After a while, it dawned on me an entire character played by a box-office star in his own right had strangely vanished from the story. Now, before I go any further, I have to admit ‘Mr Yunioshi’ has always made me wince and I regarded this particular character as the sole weak link in an otherwise perfect film; a competent actor and household name for decades prior to ‘Breakfast at Tiffany’s’, Mickey Rooney was nevertheless responsible for a portrayal of an oriental idiot in the movie that would put Benny Hill to shame, played purely for laughs complete with comedy goofy teeth – even though it’s not remotely amusing. It’s an unfunny, cringe-inducing performance and would be even if ‘yellow-face’ accusations hadn’t permeated the narrative. I confess I often used to skim through his scenes whenever watching it on a VHS tape back in the day, but did I want Hollywood’s PC police intervening and removing him on my outraged behalf? In a word, no; but it’s happened; the version of the film I saw this time round had no Mr Yunioshi in it. Admittedly, it was a superior watch without him, but that’s not the point.
As with those cheering the toppling of statues of unloved figures from the sidelines, once a trend has been set in motion and has been legitimatised as a means of removing a character from the picture, what happens when those with an unquenchable appetite for destruction then turn their attention to someone the cheerleader for anarchy holds dear – as they will do? Granted, few who love the film will mourn the absence of Mickey Rooney from ‘Breakfast at Tiffany’s’, yet this is a dangerous precedent. Are all derogatory references to the colour of the black sheriff in ‘Blazing Saddles’ to be edited out, robbing the movie of a key element of its storyline in the process? Give it time. The list is relatively endless of old movies primed for this treatment, and having seen it done once I don’t doubt I’ll see it done again. A cultural line has been crossed, and nothing is sacred when you give a green light that lets loose the non-creative on the creative, however unfashionable their creative endeavours may now be.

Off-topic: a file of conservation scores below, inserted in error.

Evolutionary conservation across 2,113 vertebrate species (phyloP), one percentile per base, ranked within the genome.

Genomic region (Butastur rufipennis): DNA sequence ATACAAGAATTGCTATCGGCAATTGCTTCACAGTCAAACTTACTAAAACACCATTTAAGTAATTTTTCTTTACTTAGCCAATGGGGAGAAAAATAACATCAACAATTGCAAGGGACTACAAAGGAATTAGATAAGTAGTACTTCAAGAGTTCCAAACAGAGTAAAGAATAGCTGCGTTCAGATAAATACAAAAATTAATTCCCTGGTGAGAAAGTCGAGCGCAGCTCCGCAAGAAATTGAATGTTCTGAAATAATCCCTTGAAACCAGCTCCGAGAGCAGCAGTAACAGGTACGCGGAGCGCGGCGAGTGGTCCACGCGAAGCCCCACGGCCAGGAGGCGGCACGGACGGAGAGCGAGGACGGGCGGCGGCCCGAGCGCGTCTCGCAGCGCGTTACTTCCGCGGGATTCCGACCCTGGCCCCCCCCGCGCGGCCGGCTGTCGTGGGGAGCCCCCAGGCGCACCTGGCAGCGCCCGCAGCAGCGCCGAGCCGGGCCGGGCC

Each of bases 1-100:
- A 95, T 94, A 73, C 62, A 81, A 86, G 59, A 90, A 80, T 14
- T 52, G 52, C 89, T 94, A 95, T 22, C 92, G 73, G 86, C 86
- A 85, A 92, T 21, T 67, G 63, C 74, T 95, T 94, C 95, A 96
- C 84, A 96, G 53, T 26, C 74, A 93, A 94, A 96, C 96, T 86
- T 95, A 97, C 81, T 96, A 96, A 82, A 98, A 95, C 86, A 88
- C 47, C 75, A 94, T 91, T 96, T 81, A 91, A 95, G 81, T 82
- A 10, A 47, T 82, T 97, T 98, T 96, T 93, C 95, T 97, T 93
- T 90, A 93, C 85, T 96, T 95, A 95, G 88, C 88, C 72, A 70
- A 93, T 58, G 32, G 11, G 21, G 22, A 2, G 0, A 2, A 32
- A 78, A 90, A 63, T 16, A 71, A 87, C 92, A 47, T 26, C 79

© The Editor